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The lost generation: what is true about the myth…

Esposito, M. & Tse, T. (2014) “The lost generation: what is true about the myth…”, LSE – Euro Crisis in the Press, 07 April.


If we were to believe the forecasts from the European Commission, unemployment in the Eurozone appears to have started – at long last – showing signs of small but fragile recovery. However, that does not mean we can rest on our laurels as the economic outlook in the near term remains rather bleak. We can still expect a bumpy ride lying ahead through peaks and troughs, crashes and reboots. This ride is likely to be especially harsh for the growing army of jobless youths.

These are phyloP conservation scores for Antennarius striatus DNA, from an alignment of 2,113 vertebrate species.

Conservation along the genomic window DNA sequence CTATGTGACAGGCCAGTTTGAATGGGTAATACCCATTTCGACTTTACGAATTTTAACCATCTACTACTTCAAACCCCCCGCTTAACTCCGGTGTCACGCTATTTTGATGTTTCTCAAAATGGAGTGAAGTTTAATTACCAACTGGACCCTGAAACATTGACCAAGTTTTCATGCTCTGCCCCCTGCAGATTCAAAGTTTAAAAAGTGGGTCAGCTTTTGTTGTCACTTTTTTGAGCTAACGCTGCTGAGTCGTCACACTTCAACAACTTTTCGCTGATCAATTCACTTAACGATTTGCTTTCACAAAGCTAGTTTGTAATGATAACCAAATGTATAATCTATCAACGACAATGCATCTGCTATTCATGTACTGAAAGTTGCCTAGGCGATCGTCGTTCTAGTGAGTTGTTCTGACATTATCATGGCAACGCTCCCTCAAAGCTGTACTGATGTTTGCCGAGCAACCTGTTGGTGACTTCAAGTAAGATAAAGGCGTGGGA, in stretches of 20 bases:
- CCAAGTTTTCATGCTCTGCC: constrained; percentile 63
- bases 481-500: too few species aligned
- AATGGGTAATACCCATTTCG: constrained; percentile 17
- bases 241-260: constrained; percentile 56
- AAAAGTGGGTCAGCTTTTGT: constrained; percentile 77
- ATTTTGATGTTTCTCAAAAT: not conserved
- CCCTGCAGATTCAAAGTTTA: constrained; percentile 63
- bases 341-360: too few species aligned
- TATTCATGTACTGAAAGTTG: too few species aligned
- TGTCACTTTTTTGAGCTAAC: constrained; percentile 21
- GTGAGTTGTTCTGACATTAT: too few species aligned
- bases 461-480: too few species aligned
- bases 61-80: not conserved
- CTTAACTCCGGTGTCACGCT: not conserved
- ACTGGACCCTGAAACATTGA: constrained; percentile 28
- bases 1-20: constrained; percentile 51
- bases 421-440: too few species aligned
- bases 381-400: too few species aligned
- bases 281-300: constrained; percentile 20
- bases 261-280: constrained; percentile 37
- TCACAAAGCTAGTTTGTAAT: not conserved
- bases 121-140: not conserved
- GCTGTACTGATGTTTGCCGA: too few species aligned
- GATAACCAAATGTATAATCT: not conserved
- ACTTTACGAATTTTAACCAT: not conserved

Unlike past economic crises, the burden left by the most recent one has not been shared proportionally among workers of different generations. Those aged between 15 and 24 are paying a high price, if not the highest in the aftermath of the crisis. The issue of youth unemployment used to only haunt weaker economies, such as those of southern Europe. For instance, both Greece and Spain have hit 50% in recent years. However, the current crisis has even brought the issue to those countries that are supposedly the richest and economically most robust: the US youth unemployment rate is some 16%, while in the UK and France, it is 20% and 25%, respectively. Even worse is that the youth unemployment issue has been deteriorating over time. While youth unemployment often refers to the number of those who are jobless, many of those who are lucky enough to be in employment are actually holding on to short-term and temporary contracts. Very often they have no choice because they have been locked out of the job market where permanent positions, occupied by the older generations, are protected by rigid labor market regulations.


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